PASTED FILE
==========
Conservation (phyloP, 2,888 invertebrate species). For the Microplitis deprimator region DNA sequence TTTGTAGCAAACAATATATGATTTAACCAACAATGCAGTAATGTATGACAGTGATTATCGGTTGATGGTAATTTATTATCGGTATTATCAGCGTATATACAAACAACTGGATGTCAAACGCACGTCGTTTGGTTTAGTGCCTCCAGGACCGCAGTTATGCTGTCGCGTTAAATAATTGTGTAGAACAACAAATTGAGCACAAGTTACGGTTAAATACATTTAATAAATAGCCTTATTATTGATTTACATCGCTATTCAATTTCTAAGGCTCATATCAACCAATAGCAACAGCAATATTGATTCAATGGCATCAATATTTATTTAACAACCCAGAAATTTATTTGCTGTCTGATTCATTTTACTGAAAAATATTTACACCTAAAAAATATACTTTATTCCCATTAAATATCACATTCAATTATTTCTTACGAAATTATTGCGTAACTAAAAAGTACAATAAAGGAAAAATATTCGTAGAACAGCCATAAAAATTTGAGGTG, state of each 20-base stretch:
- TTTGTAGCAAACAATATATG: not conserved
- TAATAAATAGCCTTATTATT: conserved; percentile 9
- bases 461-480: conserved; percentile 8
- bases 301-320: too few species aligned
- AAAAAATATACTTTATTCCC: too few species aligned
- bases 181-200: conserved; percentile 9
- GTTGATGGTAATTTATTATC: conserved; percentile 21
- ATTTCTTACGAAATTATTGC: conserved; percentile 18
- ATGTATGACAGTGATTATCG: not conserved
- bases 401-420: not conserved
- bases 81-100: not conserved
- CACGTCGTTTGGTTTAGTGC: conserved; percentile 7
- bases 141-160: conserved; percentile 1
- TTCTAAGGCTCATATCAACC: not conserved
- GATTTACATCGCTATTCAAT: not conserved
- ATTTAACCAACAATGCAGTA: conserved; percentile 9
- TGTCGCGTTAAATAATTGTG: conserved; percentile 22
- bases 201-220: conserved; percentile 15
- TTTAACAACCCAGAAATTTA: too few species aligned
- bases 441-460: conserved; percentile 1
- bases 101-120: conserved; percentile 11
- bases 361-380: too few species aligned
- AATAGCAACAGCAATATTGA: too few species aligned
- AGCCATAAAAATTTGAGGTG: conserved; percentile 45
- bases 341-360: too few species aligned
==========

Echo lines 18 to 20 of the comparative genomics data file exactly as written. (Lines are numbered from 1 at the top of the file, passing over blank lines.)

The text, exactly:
- TGTCGCGTTAAATAATTGTG: conserved; percentile 22
- bases 201-220: conserved; percentile 15
- TTTAACAACCCAGAAATTTA: too few species aligned